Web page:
When this pedigree started, it was murder!
Murder! Suspense! Intrigue! Babb! This story has it all.
If it wasn’t for the sensational nature of his unprovoked attack, we likely wouldn’t know anything about this branch of the Somerset Babbs. The line is currently known as Somerset Pedigree (Pitminster-Trull 1607) 02. As such it was formerly known by Ian Babb’s organizational system as Somerset Pedigree 02. While it is assumed that the line connects to the Dragons of Somerset, which originate in this same small town, no link has been established to prove the connection.
This story was so poignant in the mind of Sir Simonds D’Ewes (pictured on the first page below) that he wrote it into his autobiography. Simonds was a boy of just 11 when this murder happened. He went to the execution and wrote about it in his memoir. He lived to the age of 48 yet somehow this event carried such weight for him that he chose to include it in the memoir.
He recounts the story with vivid detail as follows. I’ll let you read it in his own words. We pick up the story on Page 57 (Page 3 of the file below) in the first full paragraph. Pay special attention to the footnotes on page 59!
This story continues and is augmented by a series of court records where the family fought to regain custody of Richard’s estate after the brutal murder. The stories were first transcribed by my predecessor in England, Ian Henry Babb. However, his handwriting was exceedingly small and difficult to decipher at times. In particular his lower case “d” often looked like a “y”.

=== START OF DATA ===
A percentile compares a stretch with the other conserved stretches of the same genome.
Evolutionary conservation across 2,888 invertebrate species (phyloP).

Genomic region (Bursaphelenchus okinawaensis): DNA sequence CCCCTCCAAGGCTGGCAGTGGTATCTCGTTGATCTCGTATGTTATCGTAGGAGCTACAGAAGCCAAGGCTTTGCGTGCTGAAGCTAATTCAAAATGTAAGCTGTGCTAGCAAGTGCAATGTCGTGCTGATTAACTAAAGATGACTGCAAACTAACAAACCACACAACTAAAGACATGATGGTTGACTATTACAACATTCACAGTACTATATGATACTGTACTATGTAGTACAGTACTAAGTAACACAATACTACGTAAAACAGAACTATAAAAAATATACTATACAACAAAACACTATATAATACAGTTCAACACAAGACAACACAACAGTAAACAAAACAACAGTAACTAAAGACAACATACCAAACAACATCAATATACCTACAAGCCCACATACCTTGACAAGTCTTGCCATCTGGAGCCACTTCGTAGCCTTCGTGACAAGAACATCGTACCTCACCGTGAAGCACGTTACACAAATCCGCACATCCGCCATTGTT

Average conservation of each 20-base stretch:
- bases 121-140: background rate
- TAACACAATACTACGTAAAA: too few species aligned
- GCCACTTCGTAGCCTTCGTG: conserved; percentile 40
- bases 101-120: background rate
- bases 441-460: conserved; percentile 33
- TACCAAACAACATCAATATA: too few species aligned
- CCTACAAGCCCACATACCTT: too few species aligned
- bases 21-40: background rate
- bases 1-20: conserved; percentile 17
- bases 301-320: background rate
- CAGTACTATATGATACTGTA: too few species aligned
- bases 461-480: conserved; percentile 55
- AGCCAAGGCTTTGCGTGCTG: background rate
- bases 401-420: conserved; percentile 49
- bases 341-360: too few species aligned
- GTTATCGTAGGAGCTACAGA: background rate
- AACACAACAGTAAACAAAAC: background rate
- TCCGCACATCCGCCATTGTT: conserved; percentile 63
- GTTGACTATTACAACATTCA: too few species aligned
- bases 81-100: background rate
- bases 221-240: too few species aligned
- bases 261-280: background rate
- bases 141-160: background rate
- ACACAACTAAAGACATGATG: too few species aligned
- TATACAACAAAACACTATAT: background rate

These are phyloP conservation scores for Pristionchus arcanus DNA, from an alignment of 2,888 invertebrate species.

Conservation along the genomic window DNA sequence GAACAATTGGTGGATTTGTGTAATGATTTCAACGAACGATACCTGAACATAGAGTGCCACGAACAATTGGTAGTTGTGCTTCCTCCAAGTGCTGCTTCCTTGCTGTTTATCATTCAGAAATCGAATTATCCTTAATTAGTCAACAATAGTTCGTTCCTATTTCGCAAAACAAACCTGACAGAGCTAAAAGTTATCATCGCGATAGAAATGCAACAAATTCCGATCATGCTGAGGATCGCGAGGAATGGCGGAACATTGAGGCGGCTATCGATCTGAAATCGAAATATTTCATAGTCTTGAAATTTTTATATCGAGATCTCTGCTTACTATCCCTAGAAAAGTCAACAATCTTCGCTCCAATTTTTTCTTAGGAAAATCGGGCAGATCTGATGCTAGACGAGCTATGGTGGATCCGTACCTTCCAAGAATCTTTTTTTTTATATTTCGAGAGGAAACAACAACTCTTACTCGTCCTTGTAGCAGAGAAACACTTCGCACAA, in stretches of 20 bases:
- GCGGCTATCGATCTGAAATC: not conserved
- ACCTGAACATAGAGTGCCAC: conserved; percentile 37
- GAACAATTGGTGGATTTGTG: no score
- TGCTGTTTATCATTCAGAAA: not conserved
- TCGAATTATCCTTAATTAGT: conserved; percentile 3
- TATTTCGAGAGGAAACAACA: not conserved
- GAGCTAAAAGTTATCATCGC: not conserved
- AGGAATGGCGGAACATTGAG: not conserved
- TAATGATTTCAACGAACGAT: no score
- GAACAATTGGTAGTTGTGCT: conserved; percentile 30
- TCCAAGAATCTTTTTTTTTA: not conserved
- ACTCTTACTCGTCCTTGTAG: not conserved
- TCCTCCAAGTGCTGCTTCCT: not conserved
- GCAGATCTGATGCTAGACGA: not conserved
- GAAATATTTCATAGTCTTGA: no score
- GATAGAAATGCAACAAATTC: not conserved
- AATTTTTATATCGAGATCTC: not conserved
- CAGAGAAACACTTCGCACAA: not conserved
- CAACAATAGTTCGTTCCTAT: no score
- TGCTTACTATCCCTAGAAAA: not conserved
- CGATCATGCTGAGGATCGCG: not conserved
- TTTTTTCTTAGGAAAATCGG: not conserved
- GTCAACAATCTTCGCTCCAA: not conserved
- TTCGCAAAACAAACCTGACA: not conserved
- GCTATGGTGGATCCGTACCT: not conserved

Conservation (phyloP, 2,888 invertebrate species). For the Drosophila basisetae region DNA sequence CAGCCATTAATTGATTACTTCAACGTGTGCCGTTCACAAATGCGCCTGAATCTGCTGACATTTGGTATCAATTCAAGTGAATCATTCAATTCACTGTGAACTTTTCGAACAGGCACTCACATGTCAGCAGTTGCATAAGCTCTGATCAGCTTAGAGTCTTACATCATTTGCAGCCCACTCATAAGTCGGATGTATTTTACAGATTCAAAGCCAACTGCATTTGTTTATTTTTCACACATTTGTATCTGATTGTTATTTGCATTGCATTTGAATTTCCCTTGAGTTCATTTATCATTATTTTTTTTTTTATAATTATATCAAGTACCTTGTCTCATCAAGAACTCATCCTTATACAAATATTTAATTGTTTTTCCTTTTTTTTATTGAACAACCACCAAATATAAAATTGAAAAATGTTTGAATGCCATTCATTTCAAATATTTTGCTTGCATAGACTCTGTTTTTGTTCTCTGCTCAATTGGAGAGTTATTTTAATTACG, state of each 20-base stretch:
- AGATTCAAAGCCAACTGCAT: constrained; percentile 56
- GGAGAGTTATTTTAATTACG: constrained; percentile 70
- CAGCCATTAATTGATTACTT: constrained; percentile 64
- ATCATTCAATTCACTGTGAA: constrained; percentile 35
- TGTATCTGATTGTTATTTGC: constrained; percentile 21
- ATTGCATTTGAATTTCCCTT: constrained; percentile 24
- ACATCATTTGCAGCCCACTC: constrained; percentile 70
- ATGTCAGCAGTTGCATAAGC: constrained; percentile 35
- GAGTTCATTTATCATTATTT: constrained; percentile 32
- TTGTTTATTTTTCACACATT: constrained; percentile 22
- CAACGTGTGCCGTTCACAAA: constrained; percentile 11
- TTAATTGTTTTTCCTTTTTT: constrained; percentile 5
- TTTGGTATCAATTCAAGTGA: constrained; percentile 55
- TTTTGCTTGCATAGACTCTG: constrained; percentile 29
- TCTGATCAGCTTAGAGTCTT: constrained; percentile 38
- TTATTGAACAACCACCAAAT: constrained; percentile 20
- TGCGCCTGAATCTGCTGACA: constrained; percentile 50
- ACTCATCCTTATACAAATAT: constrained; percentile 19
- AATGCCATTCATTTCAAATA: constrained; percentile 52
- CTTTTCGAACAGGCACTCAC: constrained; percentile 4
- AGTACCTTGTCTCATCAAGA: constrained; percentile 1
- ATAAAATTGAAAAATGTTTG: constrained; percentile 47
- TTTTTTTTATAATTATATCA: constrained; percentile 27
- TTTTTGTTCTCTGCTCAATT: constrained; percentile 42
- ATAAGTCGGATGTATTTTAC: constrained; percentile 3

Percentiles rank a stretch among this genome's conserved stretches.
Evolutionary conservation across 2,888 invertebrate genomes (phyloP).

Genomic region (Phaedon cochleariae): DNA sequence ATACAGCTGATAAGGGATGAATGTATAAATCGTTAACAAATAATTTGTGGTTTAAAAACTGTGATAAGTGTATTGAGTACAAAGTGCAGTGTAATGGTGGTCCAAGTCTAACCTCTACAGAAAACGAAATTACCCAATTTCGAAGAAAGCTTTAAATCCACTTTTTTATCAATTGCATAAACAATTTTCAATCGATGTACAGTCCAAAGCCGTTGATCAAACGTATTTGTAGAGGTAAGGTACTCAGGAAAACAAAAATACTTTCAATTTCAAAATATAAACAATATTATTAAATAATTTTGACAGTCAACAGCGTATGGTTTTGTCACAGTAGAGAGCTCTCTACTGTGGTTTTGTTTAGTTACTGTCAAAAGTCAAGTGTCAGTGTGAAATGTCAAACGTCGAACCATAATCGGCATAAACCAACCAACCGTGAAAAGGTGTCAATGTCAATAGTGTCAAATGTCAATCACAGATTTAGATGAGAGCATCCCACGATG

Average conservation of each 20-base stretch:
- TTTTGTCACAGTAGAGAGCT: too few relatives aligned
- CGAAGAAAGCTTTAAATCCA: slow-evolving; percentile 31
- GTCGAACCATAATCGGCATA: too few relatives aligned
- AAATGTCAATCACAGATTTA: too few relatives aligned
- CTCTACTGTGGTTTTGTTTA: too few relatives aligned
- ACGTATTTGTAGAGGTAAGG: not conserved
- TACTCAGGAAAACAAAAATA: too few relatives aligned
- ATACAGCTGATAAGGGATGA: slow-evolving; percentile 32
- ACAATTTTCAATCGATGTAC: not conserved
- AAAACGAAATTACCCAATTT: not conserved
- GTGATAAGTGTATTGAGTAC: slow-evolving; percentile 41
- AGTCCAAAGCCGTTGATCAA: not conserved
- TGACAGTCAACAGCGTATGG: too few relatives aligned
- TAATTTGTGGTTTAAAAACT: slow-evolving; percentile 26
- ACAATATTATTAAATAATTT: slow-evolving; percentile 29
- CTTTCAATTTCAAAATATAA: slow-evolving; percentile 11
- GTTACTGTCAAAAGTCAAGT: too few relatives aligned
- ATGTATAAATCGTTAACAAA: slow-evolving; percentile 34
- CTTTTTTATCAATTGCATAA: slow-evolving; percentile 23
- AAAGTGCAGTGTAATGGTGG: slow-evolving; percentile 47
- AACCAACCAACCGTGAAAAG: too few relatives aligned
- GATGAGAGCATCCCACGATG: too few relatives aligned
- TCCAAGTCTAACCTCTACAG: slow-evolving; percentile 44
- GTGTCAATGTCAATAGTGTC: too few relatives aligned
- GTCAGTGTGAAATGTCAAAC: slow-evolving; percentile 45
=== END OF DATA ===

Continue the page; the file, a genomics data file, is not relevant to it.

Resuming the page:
In accordance with Genealogical standards, he faithfully transcribed the document complete with the multitude of misspellings that are inherent to a document of this age. If you have any idea in your head about the poetic prose of a Shakespearean character, this will end that thought entirely. It isn’t how the common man spoke at all.
After Ian’s version, I’ve included a digital read out that I took from his version below. I am providing both versions as I’m not always able to decipher his writing. While reading these documents is never simple, it is best to read the document out loud, looking for how the word used might sound. This will get you most of the way there.
Additionally, here is the 2023 Typed transcript of the court documents which used Ian’s copy as its source. It should be noted that some fidelity is likely lost with each subsequent transcription. While we believe it to be accurate, the original will need to be recovered and compared to ensure we have the most accurate representation possible.
Finally, I’m including a report for Richard’s family tree. In Ian’s time Richard’s father’s name was unknown. It has since been verified as Richard (bef 1566-bef 1616). However, that is as far back as we are able to go at this time. I’ve highlighted Richard “The Ripper”, but as he apparently had no children, he has just two lines on this report.